July 23, 2015

Project Fi after a month

I’ve had my Nexus 6 and Project Fi for about a month now. The short review is that I love the service but don’t like the phone. Below is the long version.

Hardware

fipackage
Simply put: I think the phone is too big. It’s bigger than a Samsung Note 4. Even a month later I’m not used to it. Barely fits in my pants. It’s two hands for just about everything. That said, it’s nice having a screen that big with me all the time. Basically, overall, like a big phone but maybe not this big. It’s likely I’ll change my mind in a month just like every other big phone user.

The perf on the phone is fine. It’s not much better than my old (stolen 🙁 from my car) Nexus 5. But I don’t notice any lag except on Tapped Out . . . . but I hear that is an Android 5.1/5.1.1 thing.

Google also sent a welcome pack (and I put my phone in the case they sent and then took a picture) which was a surprise and delight moment.

Network

singalcheckpro

One of the most intriguing features of Fi is that it makes T-Mobile and Sprint into your network (along with Wifi which is uses instead of either of those two if you are connected. Here in AZ you are taking the #3 carrier for coverage (T-Mobile) and the #4 carrier (Sprint) and making into a tie for #2 in coverage with AT&T and nowhere near as good the #1 carrier for coverage (Verizon). I installed an app called “SignalCheck Pro” mostly so I could tell which network I was on and I was surprised how often I was on Sprint’s network. The jumping between Sprint and T-Mobile is seemless but I have had times where I was on Wifi on a call and the call was dropped as I walked away from the Wifi. It’s something to be aware of but hasn’t bothered me much.

Google Voiceinlinevoicemail

When I transferred to Project Fi I was informed that I either use my current Google Voice number or I port my cell number and loose my Google Voice number. That was a tough decision since I used both often. Anyway, I ended up porting my cell number (and moving my Google Voice number to a different google account) and it went fine. And I love that SMS text messages are integrated with voice messages with a translation. That was certainly a surprise and delight feature.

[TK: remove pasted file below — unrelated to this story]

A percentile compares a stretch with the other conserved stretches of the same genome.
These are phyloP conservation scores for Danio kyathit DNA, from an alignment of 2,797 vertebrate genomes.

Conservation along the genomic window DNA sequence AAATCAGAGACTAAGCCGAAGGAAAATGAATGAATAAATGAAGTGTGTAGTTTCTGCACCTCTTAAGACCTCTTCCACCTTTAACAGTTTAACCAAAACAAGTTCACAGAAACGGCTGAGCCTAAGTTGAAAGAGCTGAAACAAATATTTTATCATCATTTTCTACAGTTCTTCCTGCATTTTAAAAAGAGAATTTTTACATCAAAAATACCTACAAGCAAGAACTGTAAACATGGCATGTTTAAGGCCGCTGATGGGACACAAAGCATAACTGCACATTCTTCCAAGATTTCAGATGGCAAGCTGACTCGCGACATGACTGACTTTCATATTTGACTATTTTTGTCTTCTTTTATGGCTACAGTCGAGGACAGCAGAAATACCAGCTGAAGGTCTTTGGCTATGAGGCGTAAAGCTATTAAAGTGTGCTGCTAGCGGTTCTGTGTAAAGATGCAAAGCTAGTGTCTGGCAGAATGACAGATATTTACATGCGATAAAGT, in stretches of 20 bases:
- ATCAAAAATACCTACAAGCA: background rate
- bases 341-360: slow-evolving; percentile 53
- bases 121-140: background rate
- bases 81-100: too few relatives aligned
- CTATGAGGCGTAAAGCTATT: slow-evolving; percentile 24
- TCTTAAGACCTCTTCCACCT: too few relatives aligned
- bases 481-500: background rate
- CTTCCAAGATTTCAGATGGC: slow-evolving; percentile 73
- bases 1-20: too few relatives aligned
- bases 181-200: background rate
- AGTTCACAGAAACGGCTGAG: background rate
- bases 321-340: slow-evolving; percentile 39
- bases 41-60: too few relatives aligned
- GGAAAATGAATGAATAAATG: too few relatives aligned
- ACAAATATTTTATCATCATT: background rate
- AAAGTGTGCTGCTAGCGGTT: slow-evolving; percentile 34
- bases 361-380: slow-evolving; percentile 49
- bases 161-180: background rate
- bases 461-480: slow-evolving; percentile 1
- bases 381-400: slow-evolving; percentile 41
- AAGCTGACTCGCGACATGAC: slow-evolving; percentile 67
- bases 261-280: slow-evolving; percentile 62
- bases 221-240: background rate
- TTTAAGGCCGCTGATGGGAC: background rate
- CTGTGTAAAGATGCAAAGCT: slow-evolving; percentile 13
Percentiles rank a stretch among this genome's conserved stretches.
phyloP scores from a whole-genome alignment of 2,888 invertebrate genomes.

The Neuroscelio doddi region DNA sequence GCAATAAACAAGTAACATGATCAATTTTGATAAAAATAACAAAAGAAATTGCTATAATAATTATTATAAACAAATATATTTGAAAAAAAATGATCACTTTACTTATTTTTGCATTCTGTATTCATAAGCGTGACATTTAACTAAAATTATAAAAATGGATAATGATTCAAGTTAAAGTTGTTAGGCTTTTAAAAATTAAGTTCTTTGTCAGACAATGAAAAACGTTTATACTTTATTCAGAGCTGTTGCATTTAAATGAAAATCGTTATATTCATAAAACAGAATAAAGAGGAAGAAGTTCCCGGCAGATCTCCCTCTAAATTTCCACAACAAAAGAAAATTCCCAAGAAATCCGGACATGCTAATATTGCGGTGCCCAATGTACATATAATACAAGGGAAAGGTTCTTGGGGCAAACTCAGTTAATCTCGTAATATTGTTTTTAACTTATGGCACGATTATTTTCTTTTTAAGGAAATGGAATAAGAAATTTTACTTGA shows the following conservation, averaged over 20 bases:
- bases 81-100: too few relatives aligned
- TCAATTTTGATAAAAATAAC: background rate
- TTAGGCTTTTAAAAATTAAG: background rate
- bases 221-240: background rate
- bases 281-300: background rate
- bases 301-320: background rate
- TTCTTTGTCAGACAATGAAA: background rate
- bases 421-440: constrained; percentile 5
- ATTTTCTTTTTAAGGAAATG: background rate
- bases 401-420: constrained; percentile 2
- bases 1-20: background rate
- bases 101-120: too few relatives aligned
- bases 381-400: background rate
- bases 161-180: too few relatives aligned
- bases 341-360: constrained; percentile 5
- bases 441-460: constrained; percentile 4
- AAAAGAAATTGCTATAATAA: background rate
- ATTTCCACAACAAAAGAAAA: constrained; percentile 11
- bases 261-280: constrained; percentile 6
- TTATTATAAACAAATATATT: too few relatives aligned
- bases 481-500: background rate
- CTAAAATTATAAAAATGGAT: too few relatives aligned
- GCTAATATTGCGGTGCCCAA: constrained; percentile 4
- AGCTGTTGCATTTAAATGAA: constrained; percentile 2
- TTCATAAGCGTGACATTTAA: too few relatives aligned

Project Fi

Not much is different between Google as a provider and T-Mobile as a provider except that I use the Project Fi app to keep track of my data usage. And THAT is the real downside of having to pay for every byte . . . it makes you think about everything you do. There is something to say about psychological detachment you get when you have allotment of data to use or not use. That truly is a big downside to Project Fi . . . even more than the forced Nexus 6.

Pricing

Project Fi will not save you money except in edge cases. Start at out $20 and then add $10/GB for data. That SOUNDS cheap, but it really isn’t. Especially for people with a family or anyone who uses more than a few GB of data. T-Mobile recently announced a 10GB family plan . . . 10GB for each user. . . . and two people on that plan is the same as a Fi plan using only 3GB each. And I like to tether! So I frequently use over 3GB of data. The T-Mobile plan is so compelling that I decided to give my 3-year-old daughter a phone that I can use when I need to tether.